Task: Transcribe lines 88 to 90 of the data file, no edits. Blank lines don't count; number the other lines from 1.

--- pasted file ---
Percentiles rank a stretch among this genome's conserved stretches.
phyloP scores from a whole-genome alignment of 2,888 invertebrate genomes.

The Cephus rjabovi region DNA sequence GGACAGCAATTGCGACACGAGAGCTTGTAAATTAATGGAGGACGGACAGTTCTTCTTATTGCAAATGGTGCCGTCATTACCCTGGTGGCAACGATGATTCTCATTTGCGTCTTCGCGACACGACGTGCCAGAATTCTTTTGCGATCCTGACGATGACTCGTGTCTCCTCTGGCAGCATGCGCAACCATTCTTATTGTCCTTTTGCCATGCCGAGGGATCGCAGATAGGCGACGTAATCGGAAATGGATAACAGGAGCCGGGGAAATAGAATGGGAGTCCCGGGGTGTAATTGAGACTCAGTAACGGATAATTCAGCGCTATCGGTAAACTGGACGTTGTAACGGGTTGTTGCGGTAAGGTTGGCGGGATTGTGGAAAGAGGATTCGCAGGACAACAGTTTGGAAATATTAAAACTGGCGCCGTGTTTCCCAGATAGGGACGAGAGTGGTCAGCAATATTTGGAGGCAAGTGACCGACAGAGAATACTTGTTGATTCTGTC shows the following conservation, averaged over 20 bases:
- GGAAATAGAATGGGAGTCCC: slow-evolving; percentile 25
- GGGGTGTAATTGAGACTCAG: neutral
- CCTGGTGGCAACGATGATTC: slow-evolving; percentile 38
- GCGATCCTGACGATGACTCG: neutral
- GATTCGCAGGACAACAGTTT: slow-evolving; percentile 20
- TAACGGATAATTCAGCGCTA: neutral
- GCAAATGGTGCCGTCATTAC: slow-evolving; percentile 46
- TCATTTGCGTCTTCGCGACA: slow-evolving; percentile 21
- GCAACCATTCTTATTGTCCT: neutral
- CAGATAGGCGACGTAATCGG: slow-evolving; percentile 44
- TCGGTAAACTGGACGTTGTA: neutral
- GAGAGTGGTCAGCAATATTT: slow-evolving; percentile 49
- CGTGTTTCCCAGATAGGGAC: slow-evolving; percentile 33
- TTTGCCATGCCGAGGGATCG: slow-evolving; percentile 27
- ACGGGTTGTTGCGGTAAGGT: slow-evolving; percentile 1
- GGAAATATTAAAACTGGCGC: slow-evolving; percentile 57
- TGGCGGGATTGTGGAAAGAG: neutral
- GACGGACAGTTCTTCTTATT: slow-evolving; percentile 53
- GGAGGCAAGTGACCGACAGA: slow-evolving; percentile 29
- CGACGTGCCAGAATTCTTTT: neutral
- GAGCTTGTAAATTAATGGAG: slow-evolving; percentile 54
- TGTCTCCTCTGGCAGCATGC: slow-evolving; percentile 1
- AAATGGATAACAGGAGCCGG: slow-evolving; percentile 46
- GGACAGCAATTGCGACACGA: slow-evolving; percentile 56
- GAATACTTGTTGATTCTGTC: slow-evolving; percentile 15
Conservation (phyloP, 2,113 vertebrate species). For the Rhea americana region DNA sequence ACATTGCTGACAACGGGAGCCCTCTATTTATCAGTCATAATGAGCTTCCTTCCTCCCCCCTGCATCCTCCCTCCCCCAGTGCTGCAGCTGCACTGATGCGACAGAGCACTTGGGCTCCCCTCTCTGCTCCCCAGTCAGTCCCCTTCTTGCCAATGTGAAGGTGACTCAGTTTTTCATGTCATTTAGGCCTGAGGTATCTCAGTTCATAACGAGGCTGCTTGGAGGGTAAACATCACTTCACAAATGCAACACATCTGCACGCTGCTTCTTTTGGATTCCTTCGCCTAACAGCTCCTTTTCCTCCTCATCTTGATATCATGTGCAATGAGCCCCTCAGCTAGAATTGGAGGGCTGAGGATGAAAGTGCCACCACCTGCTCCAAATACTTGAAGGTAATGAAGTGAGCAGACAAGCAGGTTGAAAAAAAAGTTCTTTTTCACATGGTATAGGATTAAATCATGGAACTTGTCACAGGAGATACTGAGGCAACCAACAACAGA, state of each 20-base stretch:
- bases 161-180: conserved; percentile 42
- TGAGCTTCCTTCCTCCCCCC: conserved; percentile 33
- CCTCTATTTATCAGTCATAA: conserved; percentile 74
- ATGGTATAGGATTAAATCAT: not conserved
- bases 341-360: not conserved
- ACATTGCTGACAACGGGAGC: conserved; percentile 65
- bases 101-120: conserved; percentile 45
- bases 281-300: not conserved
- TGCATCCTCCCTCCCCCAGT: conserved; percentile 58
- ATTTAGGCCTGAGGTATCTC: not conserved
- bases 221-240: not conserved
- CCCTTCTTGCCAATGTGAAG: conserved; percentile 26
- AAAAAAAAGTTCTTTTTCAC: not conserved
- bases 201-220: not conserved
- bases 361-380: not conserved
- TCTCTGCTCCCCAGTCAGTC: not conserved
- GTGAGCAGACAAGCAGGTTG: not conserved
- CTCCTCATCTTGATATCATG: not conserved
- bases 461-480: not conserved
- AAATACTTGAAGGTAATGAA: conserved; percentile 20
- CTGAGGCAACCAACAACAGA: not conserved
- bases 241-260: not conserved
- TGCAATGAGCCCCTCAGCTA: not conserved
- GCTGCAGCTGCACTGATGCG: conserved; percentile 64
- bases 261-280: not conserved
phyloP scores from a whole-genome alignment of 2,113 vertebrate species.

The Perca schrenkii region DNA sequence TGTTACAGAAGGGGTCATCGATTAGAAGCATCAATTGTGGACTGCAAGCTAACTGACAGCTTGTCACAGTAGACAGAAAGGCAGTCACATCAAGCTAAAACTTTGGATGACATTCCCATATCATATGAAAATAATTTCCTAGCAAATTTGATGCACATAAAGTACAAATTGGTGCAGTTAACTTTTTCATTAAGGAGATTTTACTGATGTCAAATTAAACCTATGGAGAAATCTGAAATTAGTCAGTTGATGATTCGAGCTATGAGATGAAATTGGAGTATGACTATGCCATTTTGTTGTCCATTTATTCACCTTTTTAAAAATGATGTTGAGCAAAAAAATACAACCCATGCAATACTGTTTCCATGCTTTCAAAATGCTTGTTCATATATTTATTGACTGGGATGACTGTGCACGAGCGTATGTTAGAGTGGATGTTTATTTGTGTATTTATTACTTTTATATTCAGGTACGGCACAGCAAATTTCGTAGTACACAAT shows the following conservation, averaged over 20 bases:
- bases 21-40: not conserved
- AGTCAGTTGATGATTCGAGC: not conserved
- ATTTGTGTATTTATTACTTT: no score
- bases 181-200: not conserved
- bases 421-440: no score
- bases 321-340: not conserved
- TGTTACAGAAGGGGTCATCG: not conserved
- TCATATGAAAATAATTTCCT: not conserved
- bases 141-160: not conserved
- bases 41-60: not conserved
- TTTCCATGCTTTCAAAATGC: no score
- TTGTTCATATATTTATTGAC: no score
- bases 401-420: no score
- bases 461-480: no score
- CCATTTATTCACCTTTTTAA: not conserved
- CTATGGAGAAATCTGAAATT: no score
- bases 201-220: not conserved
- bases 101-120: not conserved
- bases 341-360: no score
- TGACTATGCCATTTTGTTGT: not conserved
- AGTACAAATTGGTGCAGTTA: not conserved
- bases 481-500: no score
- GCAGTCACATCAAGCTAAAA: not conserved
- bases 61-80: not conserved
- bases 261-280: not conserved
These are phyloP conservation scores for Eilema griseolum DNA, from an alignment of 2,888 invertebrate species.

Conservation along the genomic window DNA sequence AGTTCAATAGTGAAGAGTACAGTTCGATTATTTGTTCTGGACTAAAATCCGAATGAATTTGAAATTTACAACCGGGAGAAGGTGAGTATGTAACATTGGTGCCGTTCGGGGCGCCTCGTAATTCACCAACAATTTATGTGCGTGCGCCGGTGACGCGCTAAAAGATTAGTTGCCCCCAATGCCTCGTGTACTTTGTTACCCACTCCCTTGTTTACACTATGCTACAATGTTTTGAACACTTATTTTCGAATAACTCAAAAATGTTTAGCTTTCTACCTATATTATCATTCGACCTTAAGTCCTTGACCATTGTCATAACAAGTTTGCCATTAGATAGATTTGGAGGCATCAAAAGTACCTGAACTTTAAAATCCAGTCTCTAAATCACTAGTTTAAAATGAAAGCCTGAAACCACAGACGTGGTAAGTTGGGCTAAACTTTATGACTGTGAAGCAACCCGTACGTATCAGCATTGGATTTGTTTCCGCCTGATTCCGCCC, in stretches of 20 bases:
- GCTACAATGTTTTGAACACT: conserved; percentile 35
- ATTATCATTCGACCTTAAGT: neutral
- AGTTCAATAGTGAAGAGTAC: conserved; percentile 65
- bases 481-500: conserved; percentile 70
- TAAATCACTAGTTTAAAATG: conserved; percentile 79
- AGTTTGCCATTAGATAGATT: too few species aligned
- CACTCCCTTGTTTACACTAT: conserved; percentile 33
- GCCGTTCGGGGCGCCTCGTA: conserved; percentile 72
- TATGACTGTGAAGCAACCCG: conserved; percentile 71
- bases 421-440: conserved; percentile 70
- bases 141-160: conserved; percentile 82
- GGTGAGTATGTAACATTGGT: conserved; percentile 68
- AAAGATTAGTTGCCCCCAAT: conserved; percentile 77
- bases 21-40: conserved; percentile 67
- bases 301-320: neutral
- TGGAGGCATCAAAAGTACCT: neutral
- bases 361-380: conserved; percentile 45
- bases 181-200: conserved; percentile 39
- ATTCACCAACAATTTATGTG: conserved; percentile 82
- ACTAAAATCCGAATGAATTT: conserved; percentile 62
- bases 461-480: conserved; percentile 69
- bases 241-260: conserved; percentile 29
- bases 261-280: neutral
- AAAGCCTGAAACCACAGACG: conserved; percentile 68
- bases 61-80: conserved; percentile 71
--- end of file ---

- TAAATCACTAGTTTAAAATG: conserved; percentile 79
- AGTTTGCCATTAGATAGATT: too few species aligned
- CACTCCCTTGTTTACACTAT: conserved; percentile 33